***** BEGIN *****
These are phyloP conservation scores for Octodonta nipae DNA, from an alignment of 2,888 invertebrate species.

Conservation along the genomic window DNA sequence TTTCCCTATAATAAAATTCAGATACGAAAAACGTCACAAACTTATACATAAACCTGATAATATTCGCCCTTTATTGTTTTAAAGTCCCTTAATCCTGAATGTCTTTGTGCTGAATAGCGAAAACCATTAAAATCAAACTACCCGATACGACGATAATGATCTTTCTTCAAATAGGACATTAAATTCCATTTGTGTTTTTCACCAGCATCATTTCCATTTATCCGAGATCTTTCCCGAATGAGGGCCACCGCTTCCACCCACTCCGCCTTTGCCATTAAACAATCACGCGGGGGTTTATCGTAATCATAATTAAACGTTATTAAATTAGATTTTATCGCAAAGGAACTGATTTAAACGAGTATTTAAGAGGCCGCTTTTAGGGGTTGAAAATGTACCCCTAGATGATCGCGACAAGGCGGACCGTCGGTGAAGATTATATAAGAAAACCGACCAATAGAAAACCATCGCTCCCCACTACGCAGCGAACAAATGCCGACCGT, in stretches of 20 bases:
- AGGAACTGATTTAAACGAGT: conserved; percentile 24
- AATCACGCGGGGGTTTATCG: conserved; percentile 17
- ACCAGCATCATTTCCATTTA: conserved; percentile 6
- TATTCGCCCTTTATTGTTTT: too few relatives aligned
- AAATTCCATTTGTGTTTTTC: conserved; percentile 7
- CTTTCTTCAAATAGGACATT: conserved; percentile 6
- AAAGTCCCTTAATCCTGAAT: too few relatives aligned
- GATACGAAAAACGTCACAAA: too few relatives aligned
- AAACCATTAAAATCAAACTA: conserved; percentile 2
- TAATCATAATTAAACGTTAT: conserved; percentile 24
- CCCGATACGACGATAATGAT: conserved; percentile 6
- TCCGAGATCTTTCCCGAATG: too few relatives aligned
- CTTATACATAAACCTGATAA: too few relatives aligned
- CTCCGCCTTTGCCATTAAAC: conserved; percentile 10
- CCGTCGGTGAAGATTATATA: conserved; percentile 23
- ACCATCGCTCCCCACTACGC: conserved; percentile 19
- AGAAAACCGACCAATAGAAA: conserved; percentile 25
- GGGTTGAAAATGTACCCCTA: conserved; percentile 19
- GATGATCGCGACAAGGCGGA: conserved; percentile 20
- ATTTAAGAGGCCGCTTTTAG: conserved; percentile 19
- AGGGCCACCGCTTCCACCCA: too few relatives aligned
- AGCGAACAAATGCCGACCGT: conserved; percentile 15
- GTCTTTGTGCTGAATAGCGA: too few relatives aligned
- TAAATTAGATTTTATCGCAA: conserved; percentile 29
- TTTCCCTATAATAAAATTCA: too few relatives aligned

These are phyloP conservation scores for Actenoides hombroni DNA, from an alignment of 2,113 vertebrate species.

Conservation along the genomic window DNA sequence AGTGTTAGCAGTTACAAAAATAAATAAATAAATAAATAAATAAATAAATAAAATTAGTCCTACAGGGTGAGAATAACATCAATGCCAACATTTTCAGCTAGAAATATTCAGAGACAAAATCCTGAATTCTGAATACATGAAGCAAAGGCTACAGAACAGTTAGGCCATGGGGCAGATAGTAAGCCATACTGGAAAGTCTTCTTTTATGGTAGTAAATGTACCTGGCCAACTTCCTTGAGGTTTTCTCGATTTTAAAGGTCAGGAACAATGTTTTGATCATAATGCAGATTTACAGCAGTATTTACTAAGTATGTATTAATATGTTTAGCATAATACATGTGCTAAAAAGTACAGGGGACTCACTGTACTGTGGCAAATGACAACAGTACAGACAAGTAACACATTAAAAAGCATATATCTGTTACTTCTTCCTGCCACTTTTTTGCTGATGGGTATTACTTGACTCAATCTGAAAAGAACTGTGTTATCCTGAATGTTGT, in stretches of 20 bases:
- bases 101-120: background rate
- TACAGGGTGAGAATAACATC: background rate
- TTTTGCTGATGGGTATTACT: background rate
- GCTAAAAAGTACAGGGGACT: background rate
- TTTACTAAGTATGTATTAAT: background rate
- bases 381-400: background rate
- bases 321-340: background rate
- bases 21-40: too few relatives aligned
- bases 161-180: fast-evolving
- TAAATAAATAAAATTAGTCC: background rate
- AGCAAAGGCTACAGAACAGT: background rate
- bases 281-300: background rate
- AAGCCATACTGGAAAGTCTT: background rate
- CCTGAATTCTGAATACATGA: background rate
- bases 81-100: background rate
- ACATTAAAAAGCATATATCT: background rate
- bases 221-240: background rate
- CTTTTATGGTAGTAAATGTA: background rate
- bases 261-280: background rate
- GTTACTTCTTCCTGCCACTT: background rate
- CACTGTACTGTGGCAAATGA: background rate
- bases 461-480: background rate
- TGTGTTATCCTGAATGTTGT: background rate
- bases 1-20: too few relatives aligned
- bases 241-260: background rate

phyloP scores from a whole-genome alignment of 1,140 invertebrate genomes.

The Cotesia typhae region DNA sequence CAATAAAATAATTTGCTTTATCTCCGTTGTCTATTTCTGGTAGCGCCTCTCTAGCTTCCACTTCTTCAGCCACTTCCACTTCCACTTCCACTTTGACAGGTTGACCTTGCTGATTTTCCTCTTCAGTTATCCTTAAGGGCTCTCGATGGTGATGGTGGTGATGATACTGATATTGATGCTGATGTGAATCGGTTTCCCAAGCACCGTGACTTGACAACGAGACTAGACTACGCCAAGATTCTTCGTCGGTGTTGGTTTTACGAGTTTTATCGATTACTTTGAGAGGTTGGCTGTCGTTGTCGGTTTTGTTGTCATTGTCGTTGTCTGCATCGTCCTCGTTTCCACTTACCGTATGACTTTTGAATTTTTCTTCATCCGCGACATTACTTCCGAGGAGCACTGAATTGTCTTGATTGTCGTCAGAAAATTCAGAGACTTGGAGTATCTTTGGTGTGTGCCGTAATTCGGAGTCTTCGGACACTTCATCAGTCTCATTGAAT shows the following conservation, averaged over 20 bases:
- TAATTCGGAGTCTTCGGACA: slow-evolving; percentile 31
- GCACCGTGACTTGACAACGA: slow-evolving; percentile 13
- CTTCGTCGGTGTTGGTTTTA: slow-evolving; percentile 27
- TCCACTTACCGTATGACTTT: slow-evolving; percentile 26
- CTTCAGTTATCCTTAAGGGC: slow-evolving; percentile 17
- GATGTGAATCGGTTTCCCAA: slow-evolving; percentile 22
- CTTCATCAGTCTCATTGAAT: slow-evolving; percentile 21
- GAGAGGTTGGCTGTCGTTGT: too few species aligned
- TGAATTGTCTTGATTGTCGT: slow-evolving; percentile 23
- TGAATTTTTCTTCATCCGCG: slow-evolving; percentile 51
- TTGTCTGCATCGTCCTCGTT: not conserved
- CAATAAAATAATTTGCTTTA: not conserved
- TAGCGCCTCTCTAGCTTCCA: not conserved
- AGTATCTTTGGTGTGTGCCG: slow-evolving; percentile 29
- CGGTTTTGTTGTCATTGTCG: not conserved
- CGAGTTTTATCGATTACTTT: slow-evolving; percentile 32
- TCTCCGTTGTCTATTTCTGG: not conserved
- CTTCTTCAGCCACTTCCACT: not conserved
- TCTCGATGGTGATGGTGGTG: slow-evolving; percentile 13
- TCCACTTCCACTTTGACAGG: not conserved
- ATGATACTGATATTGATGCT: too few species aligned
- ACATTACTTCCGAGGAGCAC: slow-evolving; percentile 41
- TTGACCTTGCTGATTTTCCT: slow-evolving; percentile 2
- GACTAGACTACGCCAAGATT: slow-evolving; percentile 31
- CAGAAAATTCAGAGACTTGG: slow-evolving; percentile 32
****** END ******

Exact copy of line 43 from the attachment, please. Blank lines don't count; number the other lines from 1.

- CCTGAATTCTGAATACATGA: background rate